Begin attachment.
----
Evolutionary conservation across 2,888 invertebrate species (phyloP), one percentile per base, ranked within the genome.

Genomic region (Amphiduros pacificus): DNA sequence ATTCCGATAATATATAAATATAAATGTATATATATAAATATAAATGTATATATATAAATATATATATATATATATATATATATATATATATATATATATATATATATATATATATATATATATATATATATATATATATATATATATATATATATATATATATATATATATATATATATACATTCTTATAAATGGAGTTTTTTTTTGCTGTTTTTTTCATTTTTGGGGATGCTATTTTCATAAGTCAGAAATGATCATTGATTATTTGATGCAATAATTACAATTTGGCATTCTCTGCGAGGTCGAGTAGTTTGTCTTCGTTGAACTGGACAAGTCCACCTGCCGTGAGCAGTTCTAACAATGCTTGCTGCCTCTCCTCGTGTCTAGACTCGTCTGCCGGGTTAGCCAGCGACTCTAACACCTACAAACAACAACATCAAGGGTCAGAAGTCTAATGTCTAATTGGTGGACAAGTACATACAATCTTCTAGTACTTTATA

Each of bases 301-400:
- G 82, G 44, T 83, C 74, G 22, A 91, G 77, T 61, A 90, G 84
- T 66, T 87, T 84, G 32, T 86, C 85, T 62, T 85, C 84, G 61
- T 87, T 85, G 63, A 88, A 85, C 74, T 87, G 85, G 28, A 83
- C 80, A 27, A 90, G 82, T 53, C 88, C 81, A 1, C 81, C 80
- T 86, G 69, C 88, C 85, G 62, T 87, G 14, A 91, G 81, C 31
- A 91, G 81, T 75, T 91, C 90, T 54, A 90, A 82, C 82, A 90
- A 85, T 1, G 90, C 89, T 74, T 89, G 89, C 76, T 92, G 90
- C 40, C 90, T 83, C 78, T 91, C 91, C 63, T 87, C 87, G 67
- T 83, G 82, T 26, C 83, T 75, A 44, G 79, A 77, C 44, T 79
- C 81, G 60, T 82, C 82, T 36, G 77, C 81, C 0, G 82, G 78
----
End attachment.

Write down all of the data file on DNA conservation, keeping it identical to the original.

Evolutionary conservation across 2,888 invertebrate species (phyloP), one percentile per base, ranked within the genome.

Genomic region (Amphiduros pacificus): DNA sequence ATTCCGATAATATATAAATATAAATGTATATATATAAATATAAATGTATATATATAAATATATATATATATATATATATATATATATATATATATATATATATATATATATATATATATATATATATATATATATATATATATATATATATATATATATATATATATATATATATATATACATTCTTATAAATGGAGTTTTTTTTTGCTGTTTTTTTCATTTTTGGGGATGCTATTTTCATAAGTCAGAAATGATCATTGATTATTTGATGCAATAATTACAATTTGGCATTCTCTGCGAGGTCGAGTAGTTTGTCTTCGTTGAACTGGACAAGTCCACCTGCCGTGAGCAGTTCTAACAATGCTTGCTGCCTCTCCTCGTGTCTAGACTCGTCTGCCGGGTTAGCCAGCGACTCTAACACCTACAAACAACAACATCAAGGGTCAGAAGTCTAATGTCTAATTGGTGGACAAGTACATACAATCTTCTAGTACTTTATA

Each of bases 301-400:
- G 82, G 44, T 83, C 74, G 22, A 91, G 77, T 61, A 90, G 84
- T 66, T 87, T 84, G 32, T 86, C 85, T 62, T 85, C 84, G 61
- T 87, T 85, G 63, A 88, A 85, C 74, T 87, G 85, G 28, A 83
- C 80, A 27, A 90, G 82, T 53, C 88, C 81, A 1, C 81, C 80
- T 86, G 69, C 88, C 85, G 62, T 87, G 14, A 91, G 81, C 31
- A 91, G 81, T 75, T 91, C 90, T 54, A 90, A 82, C 82, A 90
- A 85, T 1, G 90, C 89, T 74, T 89, G 89, C 76, T 92, G 90
- C 40, C 90, T 83, C 78, T 91, C 91, C 63, T 87, C 87, G 67
- T 83, G 82, T 26, C 83, T 75, A 44, G 79, A 77, C 44, T 79
- C 81, G 60, T 82, C 82, T 36, G 77, C 81, C 0, G 82, G 78